Commodities: Precious metals finished the week mixed. Gold rose 1.0% to end the week at $1587.90 an ounce, while Silver finished the week down -0.6% to $18.01. The industrial metal copper, known as “Dr. Copper” to some analysts due to its value in gauging world economic health, plunged over -6.2%. Energy sold off for a fourth consecutive week. West Texas Intermediate crude oil retreated -4.9% to $51.56 per barrel.
January Summary: The great majority of equity indexes finished January lower. In the U.S., the Dow Jones Industrial Average closed down -1.0% in January, while the Nasdaq Composite rose 2.0%. By market cap, the large cap S&P 500 declined -0.2%, mid caps gave up -2.7%, and small caps finished down ‑3.3%. In international markets, Canada’s TSX gained 1.5%, while the United Kingdom’s FTSE gave up -3.4%. France’s CAC declined -2.9%, Germany’s DAX ended down ‑2%, and Italy’s Milan FTSE gave up -1.2%. In Asia, China’s Shanghai Composite retreated -2.4%, while Japan’s Nikkei ended down -1.9%. As grouped by Morgan Stanley Capital International, emerging markets plunged -6.2% in January and developed markets finished the month down -2.8%. Commodities were decidedly mixed in January. Gold and Silver finished the month up 4.3% and 0.5%, respectively, but Oil and Copper plunged -15.6% and -10.0%.
U.S. Economic News: The number of Americans seeking first-time unemployment benefits fell slightly last week, indicating the labor market remains robust. The Labor Department reported initial jobless claims declined by 7,000 to 216,000 and that the more stable monthly average of new claims fell by 1,750 to 214,500. New unemployment claims briefly fell under 200,000 last April to a 50-year low, and have remained near that level ever since. Continuing claims, which counts the number of people already receiving benefits, fell by 44,000 to 1.7 million—also close to post-recession lows. That number is reported with a one-week delay.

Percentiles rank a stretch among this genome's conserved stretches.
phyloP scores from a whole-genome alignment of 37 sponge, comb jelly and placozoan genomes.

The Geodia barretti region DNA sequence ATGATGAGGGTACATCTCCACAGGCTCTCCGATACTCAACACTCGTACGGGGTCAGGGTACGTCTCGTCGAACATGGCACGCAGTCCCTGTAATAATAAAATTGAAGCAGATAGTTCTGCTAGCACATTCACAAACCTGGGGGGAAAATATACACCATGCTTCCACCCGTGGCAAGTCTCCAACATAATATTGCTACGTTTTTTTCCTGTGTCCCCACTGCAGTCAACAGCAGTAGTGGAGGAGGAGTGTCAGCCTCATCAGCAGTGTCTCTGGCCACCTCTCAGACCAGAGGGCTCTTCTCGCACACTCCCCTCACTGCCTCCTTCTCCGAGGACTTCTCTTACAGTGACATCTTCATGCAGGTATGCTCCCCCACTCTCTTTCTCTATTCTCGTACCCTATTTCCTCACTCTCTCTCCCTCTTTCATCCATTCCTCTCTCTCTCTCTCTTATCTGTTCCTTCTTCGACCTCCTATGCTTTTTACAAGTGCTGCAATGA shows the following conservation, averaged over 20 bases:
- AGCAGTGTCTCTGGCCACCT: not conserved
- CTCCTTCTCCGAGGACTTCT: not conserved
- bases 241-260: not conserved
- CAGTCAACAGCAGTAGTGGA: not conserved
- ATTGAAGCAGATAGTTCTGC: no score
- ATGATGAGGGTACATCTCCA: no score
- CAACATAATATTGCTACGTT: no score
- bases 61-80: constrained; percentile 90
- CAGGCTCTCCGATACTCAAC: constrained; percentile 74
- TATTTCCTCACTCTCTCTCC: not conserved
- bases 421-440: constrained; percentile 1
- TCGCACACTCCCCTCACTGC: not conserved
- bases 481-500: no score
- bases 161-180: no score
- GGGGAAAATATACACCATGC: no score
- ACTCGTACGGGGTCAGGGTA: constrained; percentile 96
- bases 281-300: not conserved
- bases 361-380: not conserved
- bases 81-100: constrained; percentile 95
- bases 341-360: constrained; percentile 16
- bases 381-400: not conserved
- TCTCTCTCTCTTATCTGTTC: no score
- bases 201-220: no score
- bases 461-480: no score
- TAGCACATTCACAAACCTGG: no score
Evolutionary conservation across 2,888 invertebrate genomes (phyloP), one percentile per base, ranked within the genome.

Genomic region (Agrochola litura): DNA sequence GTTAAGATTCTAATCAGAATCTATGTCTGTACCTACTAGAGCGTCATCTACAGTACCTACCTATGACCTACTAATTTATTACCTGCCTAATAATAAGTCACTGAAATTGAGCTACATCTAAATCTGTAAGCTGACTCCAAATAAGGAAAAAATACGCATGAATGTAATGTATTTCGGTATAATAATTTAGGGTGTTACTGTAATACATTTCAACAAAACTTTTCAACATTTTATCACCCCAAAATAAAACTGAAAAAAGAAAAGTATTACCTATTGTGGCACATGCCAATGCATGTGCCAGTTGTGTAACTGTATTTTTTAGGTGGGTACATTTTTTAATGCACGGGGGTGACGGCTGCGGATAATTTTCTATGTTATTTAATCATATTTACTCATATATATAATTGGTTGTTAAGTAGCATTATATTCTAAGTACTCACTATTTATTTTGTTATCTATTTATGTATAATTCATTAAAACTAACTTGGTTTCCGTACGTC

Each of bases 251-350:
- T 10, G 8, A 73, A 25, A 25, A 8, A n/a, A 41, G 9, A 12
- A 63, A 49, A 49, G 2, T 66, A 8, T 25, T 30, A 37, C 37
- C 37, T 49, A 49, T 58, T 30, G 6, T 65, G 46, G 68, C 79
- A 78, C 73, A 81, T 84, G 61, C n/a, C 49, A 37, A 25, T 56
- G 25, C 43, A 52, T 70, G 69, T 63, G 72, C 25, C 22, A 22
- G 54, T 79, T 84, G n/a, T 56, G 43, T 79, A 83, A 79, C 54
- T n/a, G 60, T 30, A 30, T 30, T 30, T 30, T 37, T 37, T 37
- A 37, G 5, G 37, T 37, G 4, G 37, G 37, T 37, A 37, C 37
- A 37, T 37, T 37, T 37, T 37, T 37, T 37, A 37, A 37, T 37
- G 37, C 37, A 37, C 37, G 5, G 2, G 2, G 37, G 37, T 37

Home prices continued to rise in November as buyers founder fewer homes to buy. S&P/CoreLogic reported their Case-Shiller 20-city home price index increased 2.6% in November from the same time last year. Month-over-month the index ticked up just 0.1% in November compared with October on a seasonally-adjusted basis. Nationwide, home prices were up on an annual basis by 3.5% - a faster rate of appreciation than in October. Phoenix, Charlotte, N.C., and Tampa, Florida comprised the top three cities with the highest home-price appreciation. Notably, all 20 of the cities the index tracks reported price increases.
The number of pending home sales, or transactions in which a contract has been signed but not yet closed, declined 4.9% in December from the previous month, the National Association of Realtors (NAR) reported. By region, sales were down 5.5% in the South, 5.4% in the West, 4% in the Northeast, and 3.6% in the Midwest. The drop in contract signings in December suggests that the existing home sales reports coming out in the near future will likely be weak. Lawrence Yun, NAR chief economist, blamed high prices and not enough inventory for the decline. “The state of housing in 2020 will depend on whether home builders bring more affordable homes to the market,” he wrote.
Orders for goods expected to last at least three years, so-called “durable goods”, surged 2.4% in December, the Commerce Department reported, but most of the gain was due to the military. Stripping out orders for ships, aircraft, and weapons systems, orders were actually down -2.5%. Economists had expected a decline of just 0.3% in orders. Adding to the disappointing report, the government revised orders for November to show an even bigger 3.1% drop. Economists at Citibank told clients in a note “Investment could remain soft early in the year as a production stoppage of certain planes is likely to last for longer than initially assumed.”